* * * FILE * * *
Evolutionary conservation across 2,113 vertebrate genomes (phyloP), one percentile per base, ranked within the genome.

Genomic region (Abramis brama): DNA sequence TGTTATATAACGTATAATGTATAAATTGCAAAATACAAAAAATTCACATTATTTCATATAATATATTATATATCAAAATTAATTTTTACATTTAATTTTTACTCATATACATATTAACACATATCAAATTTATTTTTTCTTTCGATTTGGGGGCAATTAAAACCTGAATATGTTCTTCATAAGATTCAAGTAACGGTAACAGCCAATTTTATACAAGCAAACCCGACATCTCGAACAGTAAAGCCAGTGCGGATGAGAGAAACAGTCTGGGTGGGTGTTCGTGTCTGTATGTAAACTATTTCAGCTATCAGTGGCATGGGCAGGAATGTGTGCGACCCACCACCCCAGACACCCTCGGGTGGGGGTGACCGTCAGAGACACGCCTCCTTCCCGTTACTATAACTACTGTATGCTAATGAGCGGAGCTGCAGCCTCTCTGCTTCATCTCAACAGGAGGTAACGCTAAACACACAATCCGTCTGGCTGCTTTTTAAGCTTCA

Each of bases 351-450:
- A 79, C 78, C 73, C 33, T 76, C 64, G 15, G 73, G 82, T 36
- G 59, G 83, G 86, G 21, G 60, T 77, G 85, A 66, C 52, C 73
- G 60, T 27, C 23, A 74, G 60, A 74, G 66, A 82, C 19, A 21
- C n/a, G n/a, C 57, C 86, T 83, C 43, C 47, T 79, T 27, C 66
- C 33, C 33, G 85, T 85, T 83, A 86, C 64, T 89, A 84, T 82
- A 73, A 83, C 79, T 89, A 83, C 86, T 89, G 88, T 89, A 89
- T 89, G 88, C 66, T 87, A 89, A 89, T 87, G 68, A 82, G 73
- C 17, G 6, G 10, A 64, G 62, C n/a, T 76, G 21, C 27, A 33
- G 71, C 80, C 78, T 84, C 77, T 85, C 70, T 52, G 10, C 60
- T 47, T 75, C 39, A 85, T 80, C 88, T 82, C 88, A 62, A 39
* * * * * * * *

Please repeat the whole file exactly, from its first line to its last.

Evolutionary conservation across 2,113 vertebrate genomes (phyloP), one percentile per base, ranked within the genome.

Genomic region (Abramis brama): DNA sequence TGTTATATAACGTATAATGTATAAATTGCAAAATACAAAAAATTCACATTATTTCATATAATATATTATATATCAAAATTAATTTTTACATTTAATTTTTACTCATATACATATTAACACATATCAAATTTATTTTTTCTTTCGATTTGGGGGCAATTAAAACCTGAATATGTTCTTCATAAGATTCAAGTAACGGTAACAGCCAATTTTATACAAGCAAACCCGACATCTCGAACAGTAAAGCCAGTGCGGATGAGAGAAACAGTCTGGGTGGGTGTTCGTGTCTGTATGTAAACTATTTCAGCTATCAGTGGCATGGGCAGGAATGTGTGCGACCCACCACCCCAGACACCCTCGGGTGGGGGTGACCGTCAGAGACACGCCTCCTTCCCGTTACTATAACTACTGTATGCTAATGAGCGGAGCTGCAGCCTCTCTGCTTCATCTCAACAGGAGGTAACGCTAAACACACAATCCGTCTGGCTGCTTTTTAAGCTTCA

Each of bases 351-450:
- A 79, C 78, C 73, C 33, T 76, C 64, G 15, G 73, G 82, T 36
- G 59, G 83, G 86, G 21, G 60, T 77, G 85, A 66, C 52, C 73
- G 60, T 27, C 23, A 74, G 60, A 74, G 66, A 82, C 19, A 21
- C n/a, G n/a, C 57, C 86, T 83, C 43, C 47, T 79, T 27, C 66
- C 33, C 33, G 85, T 85, T 83, A 86, C 64, T 89, A 84, T 82
- A 73, A 83, C 79, T 89, A 83, C 86, T 89, G 88, T 89, A 89
- T 89, G 88, C 66, T 87, A 89, A 89, T 87, G 68, A 82, G 73
- C 17, G 6, G 10, A 64, G 62, C n/a, T 76, G 21, C 27, A 33
- G 71, C 80, C 78, T 84, C 77, T 85, C 70, T 52, G 10, C 60
- T 47, T 75, C 39, A 85, T 80, C 88, T 82, C 88, A 62, A 39